When Eugene Ahn first introduced himself (and his comic book alter ego) to me a few weeks back, I had already put a moratorium on album reviews to focus on a backlog of freelance work and a special project of my own. Still, I agreed to review his just released concept album The War for Infinity. Mostly because I could not, in good conscience, say no to a man capable of rapping about classic Marvel crossovers and the importance of personal artistry with equal conviction.
Speaking of the former, it's important to note that The War for Infinity is roughly rooted in the happenings of early 90s limited series The Infinity Gauntlet. Of course in this version the role of hero Adam Warlock is filled by Ahn and the part of cosmic despot Thanos (rechristened Demonos) is played by guest MC Tribe One.
Oh, and they settle their differences via rap battle… though I imagine that point should be fairly obvious.
The War for Infinity kicks off with "I Am Him," a strong intro that weaves the preternatural mythos of Marvel's Warlock with the swagger of our own WarRock. This leads us straight into "Absolute Truth," another fantastic cut with a near-perfect beat compliments of Ruckus Roboticus, the cat that helms the album's overall production. Adam also holds up his end of the track ably throughout the verses, although the chorus lacks a certain flair.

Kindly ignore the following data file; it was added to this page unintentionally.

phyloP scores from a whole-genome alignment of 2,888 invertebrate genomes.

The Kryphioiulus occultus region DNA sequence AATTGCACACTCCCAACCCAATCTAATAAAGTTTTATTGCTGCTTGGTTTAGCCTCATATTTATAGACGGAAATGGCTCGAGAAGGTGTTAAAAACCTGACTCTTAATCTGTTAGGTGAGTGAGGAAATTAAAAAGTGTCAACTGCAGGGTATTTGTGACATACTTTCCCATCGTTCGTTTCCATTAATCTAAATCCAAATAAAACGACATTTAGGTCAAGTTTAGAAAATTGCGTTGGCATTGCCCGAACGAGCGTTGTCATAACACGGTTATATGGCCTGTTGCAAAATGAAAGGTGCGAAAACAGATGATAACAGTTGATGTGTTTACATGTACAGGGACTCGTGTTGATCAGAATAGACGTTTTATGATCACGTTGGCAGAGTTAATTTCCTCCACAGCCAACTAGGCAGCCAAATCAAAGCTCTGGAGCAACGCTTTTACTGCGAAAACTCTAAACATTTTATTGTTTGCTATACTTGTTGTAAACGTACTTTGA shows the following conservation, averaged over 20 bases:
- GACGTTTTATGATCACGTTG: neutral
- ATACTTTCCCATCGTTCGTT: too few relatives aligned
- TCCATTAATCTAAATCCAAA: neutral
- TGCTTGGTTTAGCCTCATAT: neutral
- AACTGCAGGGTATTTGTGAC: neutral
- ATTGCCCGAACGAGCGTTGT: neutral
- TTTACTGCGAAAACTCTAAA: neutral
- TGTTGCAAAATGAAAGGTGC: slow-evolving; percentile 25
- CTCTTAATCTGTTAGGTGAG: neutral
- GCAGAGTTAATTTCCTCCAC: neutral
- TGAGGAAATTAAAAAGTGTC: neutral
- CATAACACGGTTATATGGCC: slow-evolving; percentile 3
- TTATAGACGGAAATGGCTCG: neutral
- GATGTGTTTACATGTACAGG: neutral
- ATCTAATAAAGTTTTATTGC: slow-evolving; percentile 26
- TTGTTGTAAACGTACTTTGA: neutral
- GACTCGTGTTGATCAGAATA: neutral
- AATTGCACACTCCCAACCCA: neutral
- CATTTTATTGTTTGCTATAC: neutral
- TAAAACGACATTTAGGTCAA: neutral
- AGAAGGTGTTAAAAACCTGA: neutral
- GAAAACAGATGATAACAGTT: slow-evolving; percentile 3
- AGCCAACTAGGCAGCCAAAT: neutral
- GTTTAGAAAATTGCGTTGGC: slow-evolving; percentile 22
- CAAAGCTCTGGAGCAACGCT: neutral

"Absolute Truth" trails nicely into "Bad Mother (Villainy)" a darker and more densely layered joint that sounds both fierce and cerebral. Adam uses this track as an opportunity to loosen the pretense of the core narrative and weigh in a bit concerning the media fascination with the ongoing American culture wars. "Interlude - He Watches" follows suit and serves as an odd atmospheric bridge to "The View from Eternity," which injects a bit of soul into the proceedings. Adam's slowed-down flow seems a bit labored at times, but the storytelling is absolutely engaging and the production fantastic.
At more than 5 minutes in length, "Battle (Introductions)" has great potential to get repetitive and boring, but it never does. WarRock comes through with his best offering thus far, and the interplay between Adam and his foil (Atlanta's Tribe One under the guise of antagonist Demonos) makes this an early standout.
"Crooked Deal" is another triumph of production that combines ambient keys and dynamic vocal effects to craft a borderline horrorcore jam that outlines a Faustian deal within this comic book reality. Follow-up "Interlude - The Gauntlet" is a fine tongue-in-cheek lead-in to "Special Bulletin," which actually breaks some new hip-hop ground by cleverly folding comic-style exposition into its proper lyric structure – it's another stunning selection.
"Heroes Requiem" is almost pure comic book fan service, but it works well within the confines of the album. My only knock is that lyrically it sometimes seems to forget the rule of showing not telling. Still, it's a forgivable trespass as it serves as the central hub of the tale that is The War for Infinity.
We revisit to the arena with "Battle (Reprise)," a track that sees another return to form by combining comic fanboyism within the classic battle rap motif. Musically it boasts a hint of minimalist house and the vaguest shades of spaghetti western. It's easily one of the project's best.